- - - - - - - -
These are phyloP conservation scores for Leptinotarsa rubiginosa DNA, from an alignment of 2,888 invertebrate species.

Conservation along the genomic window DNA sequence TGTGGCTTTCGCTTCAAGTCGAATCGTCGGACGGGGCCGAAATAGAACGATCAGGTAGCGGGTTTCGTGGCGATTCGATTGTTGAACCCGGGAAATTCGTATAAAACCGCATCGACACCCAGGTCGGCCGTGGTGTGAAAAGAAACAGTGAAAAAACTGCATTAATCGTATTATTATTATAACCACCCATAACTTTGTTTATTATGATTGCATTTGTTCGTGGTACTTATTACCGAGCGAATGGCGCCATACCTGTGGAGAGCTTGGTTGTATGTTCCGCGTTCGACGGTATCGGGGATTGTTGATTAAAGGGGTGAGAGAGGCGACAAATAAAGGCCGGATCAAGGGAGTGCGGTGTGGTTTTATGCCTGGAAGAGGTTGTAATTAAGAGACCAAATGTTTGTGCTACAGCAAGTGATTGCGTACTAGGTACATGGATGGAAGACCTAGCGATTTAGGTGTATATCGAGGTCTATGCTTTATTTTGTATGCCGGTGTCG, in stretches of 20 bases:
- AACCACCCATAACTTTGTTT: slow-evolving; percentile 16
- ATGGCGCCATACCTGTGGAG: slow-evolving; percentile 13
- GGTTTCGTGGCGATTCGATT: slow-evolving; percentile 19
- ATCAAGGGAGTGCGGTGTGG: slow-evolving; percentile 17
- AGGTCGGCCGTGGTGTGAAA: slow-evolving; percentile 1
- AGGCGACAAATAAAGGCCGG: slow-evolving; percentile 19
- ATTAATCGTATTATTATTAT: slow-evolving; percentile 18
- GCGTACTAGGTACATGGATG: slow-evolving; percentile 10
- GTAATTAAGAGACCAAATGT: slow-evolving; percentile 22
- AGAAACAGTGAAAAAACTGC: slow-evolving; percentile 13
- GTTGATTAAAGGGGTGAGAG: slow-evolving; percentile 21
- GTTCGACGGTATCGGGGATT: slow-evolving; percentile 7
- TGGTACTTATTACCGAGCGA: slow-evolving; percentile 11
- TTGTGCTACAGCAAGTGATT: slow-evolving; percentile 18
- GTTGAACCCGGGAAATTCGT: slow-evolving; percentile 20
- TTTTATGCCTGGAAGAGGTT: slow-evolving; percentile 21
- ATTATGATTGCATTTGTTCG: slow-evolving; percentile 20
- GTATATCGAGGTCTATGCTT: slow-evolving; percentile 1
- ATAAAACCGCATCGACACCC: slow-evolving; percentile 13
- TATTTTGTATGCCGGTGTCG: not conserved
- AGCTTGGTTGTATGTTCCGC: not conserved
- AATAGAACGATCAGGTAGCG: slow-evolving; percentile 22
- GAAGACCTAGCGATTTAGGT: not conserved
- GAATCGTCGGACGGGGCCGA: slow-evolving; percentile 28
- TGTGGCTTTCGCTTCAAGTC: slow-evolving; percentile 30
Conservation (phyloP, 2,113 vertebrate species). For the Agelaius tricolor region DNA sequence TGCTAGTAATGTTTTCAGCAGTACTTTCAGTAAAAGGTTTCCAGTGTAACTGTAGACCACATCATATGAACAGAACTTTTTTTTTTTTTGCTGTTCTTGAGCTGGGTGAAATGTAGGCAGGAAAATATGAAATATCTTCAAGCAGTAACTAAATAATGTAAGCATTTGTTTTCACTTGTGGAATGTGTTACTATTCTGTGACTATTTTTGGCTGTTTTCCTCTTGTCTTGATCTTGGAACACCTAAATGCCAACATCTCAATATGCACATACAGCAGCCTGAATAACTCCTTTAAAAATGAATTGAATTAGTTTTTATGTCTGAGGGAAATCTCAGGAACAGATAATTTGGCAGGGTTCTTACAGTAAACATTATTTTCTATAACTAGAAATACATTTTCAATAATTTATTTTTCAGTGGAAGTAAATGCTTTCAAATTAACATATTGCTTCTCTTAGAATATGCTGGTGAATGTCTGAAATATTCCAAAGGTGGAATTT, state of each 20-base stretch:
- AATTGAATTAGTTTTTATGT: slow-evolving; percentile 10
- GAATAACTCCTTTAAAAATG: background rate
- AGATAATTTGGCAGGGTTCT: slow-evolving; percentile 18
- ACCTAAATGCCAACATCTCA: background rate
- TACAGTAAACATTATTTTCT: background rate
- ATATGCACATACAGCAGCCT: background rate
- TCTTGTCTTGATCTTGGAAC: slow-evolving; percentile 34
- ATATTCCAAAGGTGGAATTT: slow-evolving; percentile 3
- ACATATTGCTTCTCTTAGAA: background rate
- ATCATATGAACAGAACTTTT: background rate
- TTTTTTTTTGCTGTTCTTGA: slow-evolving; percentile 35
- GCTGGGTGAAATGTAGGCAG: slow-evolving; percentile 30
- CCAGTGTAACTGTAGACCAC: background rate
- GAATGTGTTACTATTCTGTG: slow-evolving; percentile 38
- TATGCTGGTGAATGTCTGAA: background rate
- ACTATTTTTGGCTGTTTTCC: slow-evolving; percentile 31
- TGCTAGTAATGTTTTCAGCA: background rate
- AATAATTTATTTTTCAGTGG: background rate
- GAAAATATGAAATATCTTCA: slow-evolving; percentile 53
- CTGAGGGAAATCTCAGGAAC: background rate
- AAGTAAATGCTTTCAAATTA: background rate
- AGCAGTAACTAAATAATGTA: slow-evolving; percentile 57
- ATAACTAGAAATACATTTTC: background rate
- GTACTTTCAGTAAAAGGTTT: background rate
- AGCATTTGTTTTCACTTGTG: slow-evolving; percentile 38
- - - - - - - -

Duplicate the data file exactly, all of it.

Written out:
These are phyloP conservation scores for Leptinotarsa rubiginosa DNA, from an alignment of 2,888 invertebrate species.

Conservation along the genomic window DNA sequence TGTGGCTTTCGCTTCAAGTCGAATCGTCGGACGGGGCCGAAATAGAACGATCAGGTAGCGGGTTTCGTGGCGATTCGATTGTTGAACCCGGGAAATTCGTATAAAACCGCATCGACACCCAGGTCGGCCGTGGTGTGAAAAGAAACAGTGAAAAAACTGCATTAATCGTATTATTATTATAACCACCCATAACTTTGTTTATTATGATTGCATTTGTTCGTGGTACTTATTACCGAGCGAATGGCGCCATACCTGTGGAGAGCTTGGTTGTATGTTCCGCGTTCGACGGTATCGGGGATTGTTGATTAAAGGGGTGAGAGAGGCGACAAATAAAGGCCGGATCAAGGGAGTGCGGTGTGGTTTTATGCCTGGAAGAGGTTGTAATTAAGAGACCAAATGTTTGTGCTACAGCAAGTGATTGCGTACTAGGTACATGGATGGAAGACCTAGCGATTTAGGTGTATATCGAGGTCTATGCTTTATTTTGTATGCCGGTGTCG, in stretches of 20 bases:
- AACCACCCATAACTTTGTTT: slow-evolving; percentile 16
- ATGGCGCCATACCTGTGGAG: slow-evolving; percentile 13
- GGTTTCGTGGCGATTCGATT: slow-evolving; percentile 19
- ATCAAGGGAGTGCGGTGTGG: slow-evolving; percentile 17
- AGGTCGGCCGTGGTGTGAAA: slow-evolving; percentile 1
- AGGCGACAAATAAAGGCCGG: slow-evolving; percentile 19
- ATTAATCGTATTATTATTAT: slow-evolving; percentile 18
- GCGTACTAGGTACATGGATG: slow-evolving; percentile 10
- GTAATTAAGAGACCAAATGT: slow-evolving; percentile 22
- AGAAACAGTGAAAAAACTGC: slow-evolving; percentile 13
- GTTGATTAAAGGGGTGAGAG: slow-evolving; percentile 21
- GTTCGACGGTATCGGGGATT: slow-evolving; percentile 7
- TGGTACTTATTACCGAGCGA: slow-evolving; percentile 11
- TTGTGCTACAGCAAGTGATT: slow-evolving; percentile 18
- GTTGAACCCGGGAAATTCGT: slow-evolving; percentile 20
- TTTTATGCCTGGAAGAGGTT: slow-evolving; percentile 21
- ATTATGATTGCATTTGTTCG: slow-evolving; percentile 20
- GTATATCGAGGTCTATGCTT: slow-evolving; percentile 1
- ATAAAACCGCATCGACACCC: slow-evolving; percentile 13
- TATTTTGTATGCCGGTGTCG: not conserved
- AGCTTGGTTGTATGTTCCGC: not conserved
- AATAGAACGATCAGGTAGCG: slow-evolving; percentile 22
- GAAGACCTAGCGATTTAGGT: not conserved
- GAATCGTCGGACGGGGCCGA: slow-evolving; percentile 28
- TGTGGCTTTCGCTTCAAGTC: slow-evolving; percentile 30
Conservation (phyloP, 2,113 vertebrate species). For the Agelaius tricolor region DNA sequence TGCTAGTAATGTTTTCAGCAGTACTTTCAGTAAAAGGTTTCCAGTGTAACTGTAGACCACATCATATGAACAGAACTTTTTTTTTTTTTGCTGTTCTTGAGCTGGGTGAAATGTAGGCAGGAAAATATGAAATATCTTCAAGCAGTAACTAAATAATGTAAGCATTTGTTTTCACTTGTGGAATGTGTTACTATTCTGTGACTATTTTTGGCTGTTTTCCTCTTGTCTTGATCTTGGAACACCTAAATGCCAACATCTCAATATGCACATACAGCAGCCTGAATAACTCCTTTAAAAATGAATTGAATTAGTTTTTATGTCTGAGGGAAATCTCAGGAACAGATAATTTGGCAGGGTTCTTACAGTAAACATTATTTTCTATAACTAGAAATACATTTTCAATAATTTATTTTTCAGTGGAAGTAAATGCTTTCAAATTAACATATTGCTTCTCTTAGAATATGCTGGTGAATGTCTGAAATATTCCAAAGGTGGAATTT, state of each 20-base stretch:
- AATTGAATTAGTTTTTATGT: slow-evolving; percentile 10
- GAATAACTCCTTTAAAAATG: background rate
- AGATAATTTGGCAGGGTTCT: slow-evolving; percentile 18
- ACCTAAATGCCAACATCTCA: background rate
- TACAGTAAACATTATTTTCT: background rate
- ATATGCACATACAGCAGCCT: background rate
- TCTTGTCTTGATCTTGGAAC: slow-evolving; percentile 34
- ATATTCCAAAGGTGGAATTT: slow-evolving; percentile 3
- ACATATTGCTTCTCTTAGAA: background rate
- ATCATATGAACAGAACTTTT: background rate
- TTTTTTTTTGCTGTTCTTGA: slow-evolving; percentile 35
- GCTGGGTGAAATGTAGGCAG: slow-evolving; percentile 30
- CCAGTGTAACTGTAGACCAC: background rate
- GAATGTGTTACTATTCTGTG: slow-evolving; percentile 38
- TATGCTGGTGAATGTCTGAA: background rate
- ACTATTTTTGGCTGTTTTCC: slow-evolving; percentile 31
- TGCTAGTAATGTTTTCAGCA: background rate
- AATAATTTATTTTTCAGTGG: background rate
- GAAAATATGAAATATCTTCA: slow-evolving; percentile 53
- CTGAGGGAAATCTCAGGAAC: background rate
- AAGTAAATGCTTTCAAATTA: background rate
- AGCAGTAACTAAATAATGTA: slow-evolving; percentile 57
- ATAACTAGAAATACATTTTC: background rate
- GTACTTTCAGTAAAAGGTTT: background rate
- AGCATTTGTTTTCACTTGTG: slow-evolving; percentile 38